Ant Group posts €2.1bn profit as it files for possible record IPO

Chinese payments company has said it wants to sell at least 10 per cent of its shares

Jack Ma’s Ant Group revealed it earned Rmb18 billion (€2.1 billion) in net profit last year as it filed documents for an initial public offering that may raise a record $30 billion (€25.3 billion).

The Chinese payments company has said it wants to sell at least 10 per cent of its shares in a dual offering in Hong Kong and Shanghai, and one person close to the process suggested it was considering selling as much as 15 per cent at a valuation of between $200 billion (€169 billion) to $300 billion (€253 billion).

That could see it exceed the $29.4 billion raised in an IPO by Saudi Aramco last year. Two people with direct knowledge of the situation said Ant would meet investors in the coming days to determine the exact pricing and size of the offering.

Ant’s valuation rests on the dominance of Alipay, which is used monthly by more than 700 million people and 80 million businesses in China to make mobile payments, invest in mutual funds, buy insurance and pay bills. Alibaba, which holds a 33 per cent stake in Ant, is increasingly aggregating all of its services into the Alipay “superapp”.



Last year, Ant saw its revenues rise 41 per cent year on year to Rmb120.6 billion. Payments contributed 43 per cent of the total, with 35 per cent coming from loans it originated. Ant’s net profit in the first six months of this year reached Rmb21.9 billion, exceeding last year’s full-year total.

But Ant has run into regulatory concerns about its outsized role in China’s financial sector and has emphasised its role in selling technology to other financial service groups in recent years. This summer it changed its name from Ant Financial to Ant Group.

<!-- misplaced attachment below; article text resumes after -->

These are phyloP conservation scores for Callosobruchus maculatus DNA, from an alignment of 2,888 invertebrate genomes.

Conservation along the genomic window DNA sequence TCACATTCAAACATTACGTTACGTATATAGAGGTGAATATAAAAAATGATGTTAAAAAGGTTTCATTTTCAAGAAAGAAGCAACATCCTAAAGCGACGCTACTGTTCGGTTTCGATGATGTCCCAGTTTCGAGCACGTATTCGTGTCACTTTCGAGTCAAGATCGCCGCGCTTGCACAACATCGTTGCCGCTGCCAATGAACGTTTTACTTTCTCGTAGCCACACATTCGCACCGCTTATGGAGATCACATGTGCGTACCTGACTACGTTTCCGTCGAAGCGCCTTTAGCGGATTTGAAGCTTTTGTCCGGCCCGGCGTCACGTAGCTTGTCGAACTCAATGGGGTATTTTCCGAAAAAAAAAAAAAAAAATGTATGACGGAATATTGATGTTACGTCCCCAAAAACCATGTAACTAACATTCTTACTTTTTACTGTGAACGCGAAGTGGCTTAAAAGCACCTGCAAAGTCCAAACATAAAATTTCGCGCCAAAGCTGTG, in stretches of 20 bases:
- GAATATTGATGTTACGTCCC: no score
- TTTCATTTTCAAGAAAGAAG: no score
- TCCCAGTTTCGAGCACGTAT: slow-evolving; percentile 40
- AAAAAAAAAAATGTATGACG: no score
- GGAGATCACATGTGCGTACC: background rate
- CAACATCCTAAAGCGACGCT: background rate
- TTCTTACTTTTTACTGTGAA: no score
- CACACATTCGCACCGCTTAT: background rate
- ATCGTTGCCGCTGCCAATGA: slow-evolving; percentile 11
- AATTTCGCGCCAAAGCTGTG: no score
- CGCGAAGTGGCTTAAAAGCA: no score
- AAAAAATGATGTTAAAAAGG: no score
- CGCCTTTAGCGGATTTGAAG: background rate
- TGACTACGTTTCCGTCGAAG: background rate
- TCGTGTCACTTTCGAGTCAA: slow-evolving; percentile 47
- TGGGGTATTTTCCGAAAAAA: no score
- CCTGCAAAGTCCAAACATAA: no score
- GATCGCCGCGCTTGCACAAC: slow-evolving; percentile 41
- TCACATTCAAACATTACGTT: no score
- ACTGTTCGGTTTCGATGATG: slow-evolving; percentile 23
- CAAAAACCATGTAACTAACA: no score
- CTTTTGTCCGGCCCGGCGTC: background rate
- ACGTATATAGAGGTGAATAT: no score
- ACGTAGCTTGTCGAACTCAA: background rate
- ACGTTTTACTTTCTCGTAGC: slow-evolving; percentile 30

The company warned investors of regulatory risk to its business several times in its prospectus, noting the financial services industry “is subject to evolving and extensive regulation”. US-China tensions could also hit its cross-border payments business, Ant said, which it is keen to expand.


In 2011, Jack Ma transferred Alipay – as Ant was then called – out of Alibaba into an entity that he controlled, triggering a dispute with Yahoo and SoftBank, two of Alibaba's largest shareholders at the time. Mr Ma said it was to comply with Chinese regulations prohibiting foreign ownership of financial businesses.

Today, Mr Ma has voting control over the company through two partnerships that hold a 50.5 per cent stake of Ant.

The company said it would use the infusion of capital from the IPO to expand its user base and its product offerings, including its cross-border payments business. It will also invest in research and development.

Citi, JPMorgan, Morgan Stanley and CICC are leading its Hong Kong share offering. – Copyright The Financial Times Limited 2020